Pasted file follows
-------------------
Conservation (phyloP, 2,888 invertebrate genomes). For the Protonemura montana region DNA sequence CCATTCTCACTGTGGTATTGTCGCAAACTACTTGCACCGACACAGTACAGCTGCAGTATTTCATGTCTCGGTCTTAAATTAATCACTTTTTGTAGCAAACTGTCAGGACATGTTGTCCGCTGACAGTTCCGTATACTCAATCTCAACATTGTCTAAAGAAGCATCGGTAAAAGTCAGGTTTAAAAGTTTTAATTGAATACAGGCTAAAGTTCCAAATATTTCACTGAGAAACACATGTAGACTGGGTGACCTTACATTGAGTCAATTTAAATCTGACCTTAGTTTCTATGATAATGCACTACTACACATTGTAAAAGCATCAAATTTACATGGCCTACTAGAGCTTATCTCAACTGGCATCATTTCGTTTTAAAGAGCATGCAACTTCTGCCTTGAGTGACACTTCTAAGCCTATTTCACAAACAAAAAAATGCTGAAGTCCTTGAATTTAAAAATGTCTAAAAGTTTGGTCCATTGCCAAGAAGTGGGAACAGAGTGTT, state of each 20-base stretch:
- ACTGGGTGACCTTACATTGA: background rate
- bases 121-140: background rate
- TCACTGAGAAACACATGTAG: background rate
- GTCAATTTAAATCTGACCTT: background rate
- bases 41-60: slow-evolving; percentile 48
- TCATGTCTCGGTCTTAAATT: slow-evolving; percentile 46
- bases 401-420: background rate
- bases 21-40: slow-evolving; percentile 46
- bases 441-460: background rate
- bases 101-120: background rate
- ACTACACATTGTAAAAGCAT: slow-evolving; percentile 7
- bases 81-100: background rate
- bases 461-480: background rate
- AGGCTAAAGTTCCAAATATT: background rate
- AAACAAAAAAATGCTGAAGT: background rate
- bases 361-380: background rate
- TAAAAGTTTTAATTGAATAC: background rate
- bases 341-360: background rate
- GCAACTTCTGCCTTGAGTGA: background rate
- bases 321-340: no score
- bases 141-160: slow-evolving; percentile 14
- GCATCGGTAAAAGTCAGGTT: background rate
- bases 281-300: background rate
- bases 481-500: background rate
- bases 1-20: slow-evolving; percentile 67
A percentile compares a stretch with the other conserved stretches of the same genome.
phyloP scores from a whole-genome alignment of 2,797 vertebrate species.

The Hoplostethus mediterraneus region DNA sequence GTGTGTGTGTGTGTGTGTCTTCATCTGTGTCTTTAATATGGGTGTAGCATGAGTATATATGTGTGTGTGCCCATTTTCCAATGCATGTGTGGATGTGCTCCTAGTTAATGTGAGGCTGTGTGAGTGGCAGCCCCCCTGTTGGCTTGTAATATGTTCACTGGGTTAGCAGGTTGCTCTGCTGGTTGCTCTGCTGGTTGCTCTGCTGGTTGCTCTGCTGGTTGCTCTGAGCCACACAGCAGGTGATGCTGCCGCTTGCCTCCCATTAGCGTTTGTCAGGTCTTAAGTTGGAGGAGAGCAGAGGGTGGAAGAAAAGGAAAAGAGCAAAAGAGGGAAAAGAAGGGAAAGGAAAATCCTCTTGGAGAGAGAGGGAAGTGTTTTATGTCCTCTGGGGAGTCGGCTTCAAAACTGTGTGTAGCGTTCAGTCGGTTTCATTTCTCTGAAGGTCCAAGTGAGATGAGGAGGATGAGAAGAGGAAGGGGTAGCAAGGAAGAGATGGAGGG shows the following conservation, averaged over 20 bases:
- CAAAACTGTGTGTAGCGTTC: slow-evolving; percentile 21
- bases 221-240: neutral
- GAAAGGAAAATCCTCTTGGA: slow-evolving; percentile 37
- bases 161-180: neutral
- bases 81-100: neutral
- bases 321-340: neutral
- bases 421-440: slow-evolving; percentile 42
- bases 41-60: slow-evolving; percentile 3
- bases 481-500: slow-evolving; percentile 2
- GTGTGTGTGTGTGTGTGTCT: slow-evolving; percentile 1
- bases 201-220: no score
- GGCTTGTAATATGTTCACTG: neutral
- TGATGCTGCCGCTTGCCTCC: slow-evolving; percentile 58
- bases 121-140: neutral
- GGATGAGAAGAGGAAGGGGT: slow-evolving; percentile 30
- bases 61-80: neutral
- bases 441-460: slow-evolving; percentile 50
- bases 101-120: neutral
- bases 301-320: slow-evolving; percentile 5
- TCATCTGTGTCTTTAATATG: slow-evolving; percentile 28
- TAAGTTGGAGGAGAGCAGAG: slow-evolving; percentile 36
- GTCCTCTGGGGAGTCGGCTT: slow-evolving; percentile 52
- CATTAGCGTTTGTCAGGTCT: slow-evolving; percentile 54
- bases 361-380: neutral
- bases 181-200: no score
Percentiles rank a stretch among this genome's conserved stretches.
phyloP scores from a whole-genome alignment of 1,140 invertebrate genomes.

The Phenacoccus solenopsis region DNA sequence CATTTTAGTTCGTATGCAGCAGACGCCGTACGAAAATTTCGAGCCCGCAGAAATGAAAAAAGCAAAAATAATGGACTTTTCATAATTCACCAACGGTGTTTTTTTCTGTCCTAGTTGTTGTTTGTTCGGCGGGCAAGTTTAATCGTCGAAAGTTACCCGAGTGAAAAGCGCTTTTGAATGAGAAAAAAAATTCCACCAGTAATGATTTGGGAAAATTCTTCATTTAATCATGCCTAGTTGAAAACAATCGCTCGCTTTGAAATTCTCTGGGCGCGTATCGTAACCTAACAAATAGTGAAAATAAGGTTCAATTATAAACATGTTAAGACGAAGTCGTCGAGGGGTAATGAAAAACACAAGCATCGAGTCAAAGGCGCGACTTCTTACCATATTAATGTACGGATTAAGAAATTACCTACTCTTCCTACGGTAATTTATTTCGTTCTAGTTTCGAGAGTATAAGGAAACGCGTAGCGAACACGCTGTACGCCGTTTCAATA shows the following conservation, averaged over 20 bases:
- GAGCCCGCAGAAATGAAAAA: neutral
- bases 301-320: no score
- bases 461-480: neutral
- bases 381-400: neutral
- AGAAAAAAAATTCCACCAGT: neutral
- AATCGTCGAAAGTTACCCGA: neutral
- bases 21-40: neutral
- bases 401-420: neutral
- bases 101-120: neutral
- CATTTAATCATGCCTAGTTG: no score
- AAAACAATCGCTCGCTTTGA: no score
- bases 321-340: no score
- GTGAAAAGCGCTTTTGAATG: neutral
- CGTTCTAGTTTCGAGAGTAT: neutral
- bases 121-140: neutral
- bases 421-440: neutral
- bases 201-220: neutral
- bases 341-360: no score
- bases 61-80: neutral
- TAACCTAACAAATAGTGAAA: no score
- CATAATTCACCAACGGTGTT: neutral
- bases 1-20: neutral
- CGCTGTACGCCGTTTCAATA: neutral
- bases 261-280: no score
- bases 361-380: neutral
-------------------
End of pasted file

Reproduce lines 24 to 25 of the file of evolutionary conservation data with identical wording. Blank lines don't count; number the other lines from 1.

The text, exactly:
- bases 281-300: background rate
- bases 481-500: background rate